The picture of a spoke in the wheel, it is strongest when all are present. This last week Ethan had his surgery to lengthen and loosen his heel cord. He is home resting comfortably with his green casts. In a month he will go in for new casts and more adjustments to feet. This should be his last surgery unless his shunt fails.
Ethan doesn't have feeling below the knees so he will walk with the help of braces. Time will tell if the braces are at his thighs or hip. The strength in his legs will be the deciding factor. At any rate Ethan has God, parents and a large loving family to give him all the support he will need. I am so blessed to call him my grandson and I look forward to every step he takes in his life......
Actually, I am looking forward to every step the three take, together!
Fondly,
Carrie

13 comments:

Anne said...

Thanks for all the info on Spina bifida. I had heard of it but didn't really know much about it. Ethan is lucky to have such a strong group around him for support. And he'll always have his bros to watch out for him too. Thanks Carrie for such a touching story.

Kaaren said...

Thanks for sharing Carrie.

Ethan is a special gift, given with a special purpose, probably undetermined as yet.

I feel privileged to be able to have "met" him.

God bless Ethan, you and his family and friends.

Judy S. said...

Thanks for sharing, Carrie. What darling boys who are so lucky to have such a wonderful, loving family. Blessings to all of you.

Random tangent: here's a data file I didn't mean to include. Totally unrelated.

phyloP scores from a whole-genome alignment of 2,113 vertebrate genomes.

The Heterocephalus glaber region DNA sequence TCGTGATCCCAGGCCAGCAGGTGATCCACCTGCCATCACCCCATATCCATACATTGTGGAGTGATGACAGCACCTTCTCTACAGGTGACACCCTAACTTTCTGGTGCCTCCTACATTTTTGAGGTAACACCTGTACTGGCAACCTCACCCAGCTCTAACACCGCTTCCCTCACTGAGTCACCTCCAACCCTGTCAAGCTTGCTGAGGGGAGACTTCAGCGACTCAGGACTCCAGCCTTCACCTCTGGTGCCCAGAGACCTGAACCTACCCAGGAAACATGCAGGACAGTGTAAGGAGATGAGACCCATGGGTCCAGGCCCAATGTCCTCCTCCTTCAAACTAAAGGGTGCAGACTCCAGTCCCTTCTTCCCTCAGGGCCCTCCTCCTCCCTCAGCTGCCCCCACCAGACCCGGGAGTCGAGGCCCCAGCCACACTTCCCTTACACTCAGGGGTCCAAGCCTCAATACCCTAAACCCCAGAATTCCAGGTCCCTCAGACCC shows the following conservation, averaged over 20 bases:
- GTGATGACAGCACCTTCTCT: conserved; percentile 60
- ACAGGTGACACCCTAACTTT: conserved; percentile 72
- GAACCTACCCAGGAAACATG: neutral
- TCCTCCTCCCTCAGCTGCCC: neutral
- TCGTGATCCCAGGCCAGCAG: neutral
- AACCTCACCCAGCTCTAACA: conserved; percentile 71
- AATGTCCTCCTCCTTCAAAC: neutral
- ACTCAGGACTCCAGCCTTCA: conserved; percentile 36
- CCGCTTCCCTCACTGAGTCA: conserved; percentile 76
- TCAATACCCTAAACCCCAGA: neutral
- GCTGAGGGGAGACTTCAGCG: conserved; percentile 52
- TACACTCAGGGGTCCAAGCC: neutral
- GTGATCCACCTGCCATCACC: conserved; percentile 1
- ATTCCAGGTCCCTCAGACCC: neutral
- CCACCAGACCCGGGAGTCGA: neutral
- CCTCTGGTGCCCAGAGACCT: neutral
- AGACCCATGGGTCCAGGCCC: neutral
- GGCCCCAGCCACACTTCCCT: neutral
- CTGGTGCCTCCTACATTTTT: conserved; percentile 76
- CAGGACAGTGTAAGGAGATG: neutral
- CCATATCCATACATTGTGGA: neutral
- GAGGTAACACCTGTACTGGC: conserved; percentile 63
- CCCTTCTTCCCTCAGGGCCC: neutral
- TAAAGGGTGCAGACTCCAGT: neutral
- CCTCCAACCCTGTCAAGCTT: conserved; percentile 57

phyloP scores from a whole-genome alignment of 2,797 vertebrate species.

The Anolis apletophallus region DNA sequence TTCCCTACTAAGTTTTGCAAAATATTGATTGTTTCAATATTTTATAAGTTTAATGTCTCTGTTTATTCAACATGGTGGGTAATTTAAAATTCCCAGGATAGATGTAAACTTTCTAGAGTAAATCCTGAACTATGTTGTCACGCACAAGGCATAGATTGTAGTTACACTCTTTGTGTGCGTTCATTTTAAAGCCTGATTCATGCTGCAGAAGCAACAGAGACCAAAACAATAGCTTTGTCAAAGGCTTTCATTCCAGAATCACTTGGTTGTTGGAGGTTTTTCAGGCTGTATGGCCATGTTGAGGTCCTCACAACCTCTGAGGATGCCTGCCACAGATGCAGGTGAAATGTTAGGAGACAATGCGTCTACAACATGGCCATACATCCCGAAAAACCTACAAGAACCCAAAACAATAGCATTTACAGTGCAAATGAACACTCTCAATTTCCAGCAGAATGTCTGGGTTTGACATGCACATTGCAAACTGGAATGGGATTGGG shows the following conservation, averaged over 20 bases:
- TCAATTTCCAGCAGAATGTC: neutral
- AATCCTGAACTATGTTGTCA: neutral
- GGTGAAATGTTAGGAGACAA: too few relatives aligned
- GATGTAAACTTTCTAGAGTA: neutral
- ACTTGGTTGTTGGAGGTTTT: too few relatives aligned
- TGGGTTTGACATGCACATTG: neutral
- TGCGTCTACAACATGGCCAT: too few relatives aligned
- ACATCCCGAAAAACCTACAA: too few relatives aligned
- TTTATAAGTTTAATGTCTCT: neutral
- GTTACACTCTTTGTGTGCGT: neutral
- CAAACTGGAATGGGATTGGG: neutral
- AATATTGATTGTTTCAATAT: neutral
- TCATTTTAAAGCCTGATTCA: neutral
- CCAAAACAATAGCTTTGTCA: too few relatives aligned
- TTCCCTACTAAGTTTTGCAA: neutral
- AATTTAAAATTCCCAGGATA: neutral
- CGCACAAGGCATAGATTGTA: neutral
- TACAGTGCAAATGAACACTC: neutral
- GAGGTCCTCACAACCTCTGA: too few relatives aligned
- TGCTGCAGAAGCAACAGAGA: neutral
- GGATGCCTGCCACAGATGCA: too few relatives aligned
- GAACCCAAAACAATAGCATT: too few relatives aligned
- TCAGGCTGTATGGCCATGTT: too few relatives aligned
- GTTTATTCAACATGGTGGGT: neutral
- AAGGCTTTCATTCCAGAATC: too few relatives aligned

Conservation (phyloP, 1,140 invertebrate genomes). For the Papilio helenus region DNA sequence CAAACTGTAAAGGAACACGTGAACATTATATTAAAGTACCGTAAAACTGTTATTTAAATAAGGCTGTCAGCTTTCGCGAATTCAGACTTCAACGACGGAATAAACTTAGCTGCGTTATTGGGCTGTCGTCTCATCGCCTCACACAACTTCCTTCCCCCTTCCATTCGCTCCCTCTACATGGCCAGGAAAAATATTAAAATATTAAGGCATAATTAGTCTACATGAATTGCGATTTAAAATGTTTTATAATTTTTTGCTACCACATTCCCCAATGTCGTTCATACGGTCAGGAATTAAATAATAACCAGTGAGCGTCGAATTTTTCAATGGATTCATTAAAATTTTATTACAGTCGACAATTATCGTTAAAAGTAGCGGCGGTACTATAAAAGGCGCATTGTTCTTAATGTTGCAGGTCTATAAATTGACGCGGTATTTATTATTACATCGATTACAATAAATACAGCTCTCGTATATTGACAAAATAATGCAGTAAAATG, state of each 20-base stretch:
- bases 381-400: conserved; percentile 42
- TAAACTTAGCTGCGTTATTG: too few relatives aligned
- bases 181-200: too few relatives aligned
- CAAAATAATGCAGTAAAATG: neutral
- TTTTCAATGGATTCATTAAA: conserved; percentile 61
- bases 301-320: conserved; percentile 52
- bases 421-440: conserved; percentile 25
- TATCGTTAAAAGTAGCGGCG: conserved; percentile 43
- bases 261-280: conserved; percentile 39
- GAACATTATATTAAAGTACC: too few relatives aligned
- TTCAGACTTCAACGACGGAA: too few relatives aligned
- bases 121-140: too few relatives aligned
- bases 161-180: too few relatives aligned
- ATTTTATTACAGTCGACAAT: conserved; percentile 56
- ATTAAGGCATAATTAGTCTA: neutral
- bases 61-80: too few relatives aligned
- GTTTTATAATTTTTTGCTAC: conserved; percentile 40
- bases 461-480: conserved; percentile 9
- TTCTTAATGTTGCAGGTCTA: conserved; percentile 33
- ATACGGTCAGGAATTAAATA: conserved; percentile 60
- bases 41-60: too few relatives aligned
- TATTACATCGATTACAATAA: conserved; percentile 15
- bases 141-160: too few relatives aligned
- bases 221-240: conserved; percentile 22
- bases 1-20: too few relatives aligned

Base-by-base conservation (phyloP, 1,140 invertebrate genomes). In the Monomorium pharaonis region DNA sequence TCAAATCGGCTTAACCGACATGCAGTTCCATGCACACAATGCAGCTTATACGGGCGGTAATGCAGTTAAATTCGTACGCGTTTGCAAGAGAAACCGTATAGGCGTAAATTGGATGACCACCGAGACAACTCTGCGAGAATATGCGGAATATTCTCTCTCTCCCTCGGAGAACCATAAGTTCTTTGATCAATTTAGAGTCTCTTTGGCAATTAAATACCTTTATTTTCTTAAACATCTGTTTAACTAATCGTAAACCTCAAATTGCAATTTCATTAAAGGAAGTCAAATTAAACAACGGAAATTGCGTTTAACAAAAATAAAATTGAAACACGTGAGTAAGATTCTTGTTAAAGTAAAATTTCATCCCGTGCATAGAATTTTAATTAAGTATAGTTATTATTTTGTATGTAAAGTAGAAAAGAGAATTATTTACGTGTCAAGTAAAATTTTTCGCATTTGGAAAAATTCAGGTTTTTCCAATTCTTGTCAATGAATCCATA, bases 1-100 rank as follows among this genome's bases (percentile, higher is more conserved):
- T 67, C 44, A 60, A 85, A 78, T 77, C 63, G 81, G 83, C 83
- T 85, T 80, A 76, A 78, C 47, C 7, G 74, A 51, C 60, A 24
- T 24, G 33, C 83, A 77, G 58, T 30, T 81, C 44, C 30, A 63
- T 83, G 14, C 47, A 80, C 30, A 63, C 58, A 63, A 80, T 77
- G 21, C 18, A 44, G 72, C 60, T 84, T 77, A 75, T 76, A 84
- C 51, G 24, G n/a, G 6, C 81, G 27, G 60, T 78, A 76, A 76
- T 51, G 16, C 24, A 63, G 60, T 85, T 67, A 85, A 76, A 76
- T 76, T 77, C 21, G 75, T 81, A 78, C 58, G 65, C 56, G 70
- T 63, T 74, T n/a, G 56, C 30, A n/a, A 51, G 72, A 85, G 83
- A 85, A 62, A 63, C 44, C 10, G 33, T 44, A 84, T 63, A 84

Carol said...

Carrie thank you so very much for sharing the wonderfully touching story of your sweet Ethan. He's such a strong little man...what a blessing he is. Truly a special little boy, in a very special family.

Kindra said...

I wish I could give Ethan and his brothers a big hug and kiss. What a tough thing to go through for everyone. Those boys are such a blessing and I know everything will turn out fine for sweet Ethan!

Taran was born with pectus excavatum. You can google if you want. We were devasted when we found out when he was officially diagnosed at 6 months. We hope it will only be cosmetic...but when puberty hits and his bones start to grow then we will have to watch his sternum and how he is feeling. It could affect his heart and lungs and then he will have to have surgery. Which they say is one of the most painful surgeries out there. We try not to think about that and just rejoice and thank God everyday that he brought Taran and Kellon into our lives. :)